In today’s litigious society, if you plan to invest in real estate, you should seriously consider utilizing a business entity to protect your personal assets against potential losses and liabilities.
Investing in real estate requires a bit more savvy than merely deciding to rent out your condo when you are ready to move on to a house. As a novice investor, do your homework. Make sure you know the legal requirements in your State. And how to protect yourself and your assets against potential losses and liabilities.
Well, let’s go back to that condo. Imagine that you are renting it to a lovely family. They are tidy and clean and always pay their rent on time. Everything is great. Until one winter’s day, a delivery person slips on black ice on the driveway. He hits his head, requires an ambulance, a hospital visit, subsequent doctor visits, and lost time at work. On the advice of his lawyer brother-in-law, he decides to sue for damages. You, as a property owner, suddenly find yourself embroiled in a lawsuit.
It is vital to be sure that your personal assets are completely untouchable – separate from anything to do with the rental property.
Setting up an LLC or an S-Corp can solve that liability problem for real estate investors. But without a clear understanding of the benefits and pitfalls of both entities, knowing which way to go can be a daunting task. Let’s take a closer look at both and see which one might work best for you.
Limited Liability Corporations (LLCs) haven’t been around very long. In 1977, the State of Wyoming decided to create this new business entity to alleviate double taxation. Business owners paid taxes on money they earned at a corporate level, then the funds were taxed again as income when upon distribution to the owners.
After an 11-year battle with the IRS as to how the Federal Government would handle the taxation of this new business entity, LLCs finally caught on in the 1990s. Now, two-thirds of every corporation formed is an LLC.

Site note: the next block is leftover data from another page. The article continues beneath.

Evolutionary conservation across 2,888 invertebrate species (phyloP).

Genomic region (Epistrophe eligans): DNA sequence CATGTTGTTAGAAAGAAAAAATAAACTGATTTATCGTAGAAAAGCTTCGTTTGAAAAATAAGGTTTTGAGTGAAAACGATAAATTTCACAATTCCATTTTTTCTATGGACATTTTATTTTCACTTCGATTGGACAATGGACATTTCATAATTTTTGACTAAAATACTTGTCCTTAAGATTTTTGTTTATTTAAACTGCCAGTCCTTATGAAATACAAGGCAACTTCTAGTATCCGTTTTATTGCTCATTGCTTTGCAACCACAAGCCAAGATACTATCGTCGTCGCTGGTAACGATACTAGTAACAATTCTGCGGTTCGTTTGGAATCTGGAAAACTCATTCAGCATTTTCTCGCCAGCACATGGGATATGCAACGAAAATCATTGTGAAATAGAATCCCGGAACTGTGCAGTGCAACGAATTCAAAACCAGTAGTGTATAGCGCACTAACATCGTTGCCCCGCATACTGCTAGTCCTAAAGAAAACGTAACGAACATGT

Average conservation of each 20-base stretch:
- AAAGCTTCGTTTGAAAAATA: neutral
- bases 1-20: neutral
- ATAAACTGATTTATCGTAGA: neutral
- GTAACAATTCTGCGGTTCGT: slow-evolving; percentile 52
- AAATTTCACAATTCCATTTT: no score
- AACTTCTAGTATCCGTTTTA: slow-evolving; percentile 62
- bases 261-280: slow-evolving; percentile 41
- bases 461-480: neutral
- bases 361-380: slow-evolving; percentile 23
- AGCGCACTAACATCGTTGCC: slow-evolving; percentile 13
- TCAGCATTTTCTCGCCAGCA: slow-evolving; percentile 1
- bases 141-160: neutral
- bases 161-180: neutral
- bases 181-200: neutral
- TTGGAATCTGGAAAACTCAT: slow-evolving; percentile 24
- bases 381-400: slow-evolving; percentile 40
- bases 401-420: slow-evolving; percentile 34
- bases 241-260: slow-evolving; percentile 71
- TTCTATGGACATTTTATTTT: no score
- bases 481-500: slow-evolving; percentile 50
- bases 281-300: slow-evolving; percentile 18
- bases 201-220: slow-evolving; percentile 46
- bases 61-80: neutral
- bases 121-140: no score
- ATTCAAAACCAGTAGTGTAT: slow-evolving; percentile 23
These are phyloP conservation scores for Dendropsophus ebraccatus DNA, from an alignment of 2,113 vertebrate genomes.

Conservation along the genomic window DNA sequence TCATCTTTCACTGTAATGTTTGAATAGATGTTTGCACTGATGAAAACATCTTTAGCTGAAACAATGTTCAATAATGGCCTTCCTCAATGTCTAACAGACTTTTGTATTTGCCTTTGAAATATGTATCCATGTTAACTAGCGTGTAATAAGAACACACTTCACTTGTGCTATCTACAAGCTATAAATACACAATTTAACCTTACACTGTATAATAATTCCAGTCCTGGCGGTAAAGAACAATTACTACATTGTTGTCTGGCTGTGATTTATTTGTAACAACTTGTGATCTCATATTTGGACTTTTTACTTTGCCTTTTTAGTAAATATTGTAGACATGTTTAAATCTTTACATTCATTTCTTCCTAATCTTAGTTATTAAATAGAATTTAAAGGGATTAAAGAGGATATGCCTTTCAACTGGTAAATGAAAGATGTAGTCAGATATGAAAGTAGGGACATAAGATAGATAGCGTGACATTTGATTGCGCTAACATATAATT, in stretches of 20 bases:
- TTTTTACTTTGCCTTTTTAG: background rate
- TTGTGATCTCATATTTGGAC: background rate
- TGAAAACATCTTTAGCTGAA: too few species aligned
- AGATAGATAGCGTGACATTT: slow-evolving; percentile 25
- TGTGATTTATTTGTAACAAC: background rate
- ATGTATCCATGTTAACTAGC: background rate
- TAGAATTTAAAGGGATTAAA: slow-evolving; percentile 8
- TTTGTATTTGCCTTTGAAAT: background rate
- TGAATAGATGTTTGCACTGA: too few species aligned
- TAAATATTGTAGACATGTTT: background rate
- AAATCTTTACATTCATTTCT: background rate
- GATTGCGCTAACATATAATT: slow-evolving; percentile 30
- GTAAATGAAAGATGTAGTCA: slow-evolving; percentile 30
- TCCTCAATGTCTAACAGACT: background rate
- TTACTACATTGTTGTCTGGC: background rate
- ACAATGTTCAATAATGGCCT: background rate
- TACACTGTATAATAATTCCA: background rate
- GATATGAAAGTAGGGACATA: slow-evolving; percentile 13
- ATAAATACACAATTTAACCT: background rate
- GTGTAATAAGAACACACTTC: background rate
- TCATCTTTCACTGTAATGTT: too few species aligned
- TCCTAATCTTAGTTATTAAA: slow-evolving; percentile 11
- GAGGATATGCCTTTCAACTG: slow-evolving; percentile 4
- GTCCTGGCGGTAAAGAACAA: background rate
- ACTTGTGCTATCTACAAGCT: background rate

In simple terms, a Limited Liability Corporation (LLC) is a means of structuring a business. An S-Corp addresses how a company pays taxes.
Both entities protect the investor’s personal assets from any debts or liabilities that a business might incur. Some examples include foreclosure, personal injury, or catastrophic loss, which could financially destroy an investor if his personal assets remain unprotected. Despite readily available liability insurance, asset protection remains the number one reason for real estate investors to choose an LLC or S-Corp structure.
Both an LLC and an S-Corp allow for the separation of personal and business assets and provide “pass-through” asset distribution to owners and/or shareholders.
The most significant difference between the two has to do with their tax implications. For taxation purposes, the IRS automatically designates an LLC either as a sole proprietorship or as a partnership – depending on the number of owners. Those owners can elect the LLC to be an S-Corp or a C-Corp, depending on how they choose to distribute income and assets within the corporation.
Each individual must report income and deductions, gains and losses, as part of their personal income. Each person must also pay their own self-employment taxes based on those figures.
They are taxed on their salary – which must be reasonable – and on their dividends. However, the dividends are based on a different rate than income and do not include self-employment taxes. Depending on total income, this might be a much better tax benefit.
LLCs are extremely popular with small business owners because they are quite easy to set up and to manage. They offer a good compromise: some of the benefits and protections of a corporation, without the headaches of big administration and income reporting. LLC owners also enjoy considerable flexibility in how their money is taxed.
This includes filing fees, which vary from State to State but are typically around $500. Despite the costs, many real estate investors believe that the benefits of personal asset protection more than outweigh the cost of setting up the LLC. It’s kind of like insurance for your assets.
With an LLC, both income and expenses “pass-through” the LLC to the owner. Business owners report and file the transactions of the business as part of their personal taxes. This is much simpler than having to file corporate taxes in addition to individual taxes.
In an S-Corp, the money also “passes through” to the business owners, but in a different way. The owners or shareholders can take some money as income and some as distribution or dividends from the business. This allows owners to pay lower self-employment taxes as a different tax rate applies to the distributions or dividends.
They are required to follow a more rigid structure of meetings; they must have a payroll, and typically have to file quarterly payroll reports.
Other rules affect S-Corp businesses as well. There can only be a maximum of 100 shareholders. Those shareholders must be U.S. Citizens or Permanent Residents. All documents, such as minutes of meetings about the S-Corp, must be filed with the State. And certain States, like California and New York, have laws specifically addressing S-Corp entities.